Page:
6. Schedule it in.

If you stick with it and make running a habit, it will become easier. In fact, it will become one of the best parts of your day!

7. Do a little research.

Check out a book, search online, and pay attention to what you eat before your run, how long you need to wait before heading out, whether you need to take hydration, what kind of hydration to take, etc. You want to feel good while you are running, and that’s part of it.

8. Get the right shoes.

Again, you want to feel good on your run, so visit a local running store and get fitted for the right shoes. This will decrease your potential for injury and keep you out there (which is the goal, after all).

9. Remind yourself of why you started in the first place.

Maybe you want to be healthier for yourself or for your family, maybe you want to meet new people, or maybe you just want a new challenge – whatever your reason for starting is, remind yourself of it when the going gets tough. We believe in you!

Why did you start running? What helped you get “hooked”?

Feature Image: SimonWhitaker

Beginner’s Guide to Running Gear

They say that running is great because all you need to do is lace up a pair of running shoes and go, right? Technically, that’s true, but most runners add a few more pieces of gear to their regular running routine. While most of the things on our list aren’t absolutely necessary, many of them are nice to have and will make running much more enjoyable.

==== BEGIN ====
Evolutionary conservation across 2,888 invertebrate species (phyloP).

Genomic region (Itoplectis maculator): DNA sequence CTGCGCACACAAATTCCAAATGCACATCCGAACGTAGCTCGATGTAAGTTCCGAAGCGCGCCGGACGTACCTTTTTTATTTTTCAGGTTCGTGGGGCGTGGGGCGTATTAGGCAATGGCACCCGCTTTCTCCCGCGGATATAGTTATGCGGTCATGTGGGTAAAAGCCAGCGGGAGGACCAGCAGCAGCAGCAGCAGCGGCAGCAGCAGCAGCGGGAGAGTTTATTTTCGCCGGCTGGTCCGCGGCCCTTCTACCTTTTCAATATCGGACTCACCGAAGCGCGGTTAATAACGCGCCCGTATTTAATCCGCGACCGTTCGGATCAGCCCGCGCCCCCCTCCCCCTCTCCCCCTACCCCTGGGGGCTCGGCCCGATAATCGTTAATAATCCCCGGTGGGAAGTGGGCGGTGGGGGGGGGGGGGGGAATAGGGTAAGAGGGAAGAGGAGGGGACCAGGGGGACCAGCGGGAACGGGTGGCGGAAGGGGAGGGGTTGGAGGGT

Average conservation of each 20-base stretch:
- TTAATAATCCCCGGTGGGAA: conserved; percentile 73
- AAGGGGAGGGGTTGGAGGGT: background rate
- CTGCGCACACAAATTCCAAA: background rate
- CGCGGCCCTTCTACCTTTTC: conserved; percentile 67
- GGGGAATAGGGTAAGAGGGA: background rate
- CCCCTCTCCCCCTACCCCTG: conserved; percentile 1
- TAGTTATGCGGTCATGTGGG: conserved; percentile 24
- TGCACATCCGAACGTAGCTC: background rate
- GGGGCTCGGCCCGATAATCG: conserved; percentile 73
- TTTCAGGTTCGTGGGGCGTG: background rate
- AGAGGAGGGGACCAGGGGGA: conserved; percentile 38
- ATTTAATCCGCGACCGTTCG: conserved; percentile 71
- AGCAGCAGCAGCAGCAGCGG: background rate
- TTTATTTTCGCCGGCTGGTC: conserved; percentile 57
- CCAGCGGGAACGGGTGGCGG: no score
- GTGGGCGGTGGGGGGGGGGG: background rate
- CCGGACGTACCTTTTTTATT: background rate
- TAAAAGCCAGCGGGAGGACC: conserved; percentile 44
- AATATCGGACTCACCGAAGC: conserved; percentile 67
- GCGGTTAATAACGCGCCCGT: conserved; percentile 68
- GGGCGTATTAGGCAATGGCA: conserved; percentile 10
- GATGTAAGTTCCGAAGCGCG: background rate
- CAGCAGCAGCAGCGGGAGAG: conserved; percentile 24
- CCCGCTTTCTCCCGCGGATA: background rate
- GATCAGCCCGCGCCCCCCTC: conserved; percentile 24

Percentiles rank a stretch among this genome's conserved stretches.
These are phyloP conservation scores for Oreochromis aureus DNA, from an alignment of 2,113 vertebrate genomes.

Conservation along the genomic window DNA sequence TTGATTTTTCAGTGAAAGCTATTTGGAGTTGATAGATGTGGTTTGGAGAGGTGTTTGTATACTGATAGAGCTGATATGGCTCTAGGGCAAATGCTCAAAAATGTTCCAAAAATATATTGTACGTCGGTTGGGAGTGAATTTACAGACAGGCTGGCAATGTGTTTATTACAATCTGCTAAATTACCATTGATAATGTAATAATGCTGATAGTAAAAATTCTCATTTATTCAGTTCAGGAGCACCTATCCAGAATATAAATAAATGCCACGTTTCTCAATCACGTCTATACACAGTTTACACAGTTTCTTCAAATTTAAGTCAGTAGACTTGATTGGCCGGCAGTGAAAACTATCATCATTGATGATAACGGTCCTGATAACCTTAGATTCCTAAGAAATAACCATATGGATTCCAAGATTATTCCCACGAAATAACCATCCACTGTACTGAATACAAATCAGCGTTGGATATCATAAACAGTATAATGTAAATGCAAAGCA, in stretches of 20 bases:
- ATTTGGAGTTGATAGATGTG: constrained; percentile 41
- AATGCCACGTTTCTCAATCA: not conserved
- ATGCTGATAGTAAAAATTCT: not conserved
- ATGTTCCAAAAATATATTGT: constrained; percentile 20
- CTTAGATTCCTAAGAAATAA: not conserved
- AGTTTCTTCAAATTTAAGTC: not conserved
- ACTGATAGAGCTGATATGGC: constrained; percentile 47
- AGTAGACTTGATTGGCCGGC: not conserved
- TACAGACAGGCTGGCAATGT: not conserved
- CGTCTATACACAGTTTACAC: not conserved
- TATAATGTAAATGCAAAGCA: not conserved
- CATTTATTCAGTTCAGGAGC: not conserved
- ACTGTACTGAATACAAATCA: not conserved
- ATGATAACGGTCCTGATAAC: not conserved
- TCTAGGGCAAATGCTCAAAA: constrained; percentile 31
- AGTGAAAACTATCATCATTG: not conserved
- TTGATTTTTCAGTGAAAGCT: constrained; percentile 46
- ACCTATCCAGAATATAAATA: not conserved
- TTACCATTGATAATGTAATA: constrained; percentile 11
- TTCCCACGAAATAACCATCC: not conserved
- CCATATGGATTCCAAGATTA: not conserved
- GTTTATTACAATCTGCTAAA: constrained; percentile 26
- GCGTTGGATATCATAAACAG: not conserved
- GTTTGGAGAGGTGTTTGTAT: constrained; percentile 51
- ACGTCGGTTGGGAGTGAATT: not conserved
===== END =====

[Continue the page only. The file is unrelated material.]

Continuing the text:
1. Technical Clothing

If you take one thing away from this article, let it be that you should not wear cotton to work out. Cotton absorbs water and then clings to your body instead of wicking the sweat away and drying quickly. For shirts, it can mean nipple chafing for men, or general discomfort for women. For socks, it can cause blisters. The technical clothing is going to cost more, but (in general) will last longer and make you more comfortable while you’re running. Sometimes technical clothing also comes with fun pockets or other neat features.

2. Shoes

I always recommend going to a local running store and getting fitted for proper shoes. You may have some pronation going on that could benefit from some extra support, or you may not need anything and a support shoe would cause some discomfort. A good pair of running shoes is going to be an investment, but is worth it.

3. Watch

Watches can range from a simple sports watch to a more advanced GPS tracking watch. Garmin and Polar both have some great GPS options, and some can even be programmed with intervals if you are doing specific training, or if you are on a run/walk plan. While I know some people use phone apps like RunKeeper to track their distance, it’s easy to have it on your wrist and then you don’t have to take your phone if you don’t want to. The GPS watches are also more accurate that your phone app.

4. Sunglasses

A good pair of sunglasses can make a huge difference. Look for a lightweight pair that stays in place and has polarized lenses. Polarized lenses are great for summer or winter running!

5. Hat or Visor

This one is far from a requirement, but many runners swear by them. Some even have a moisture-wicking band along the inside!

6. Headphones or Earbuds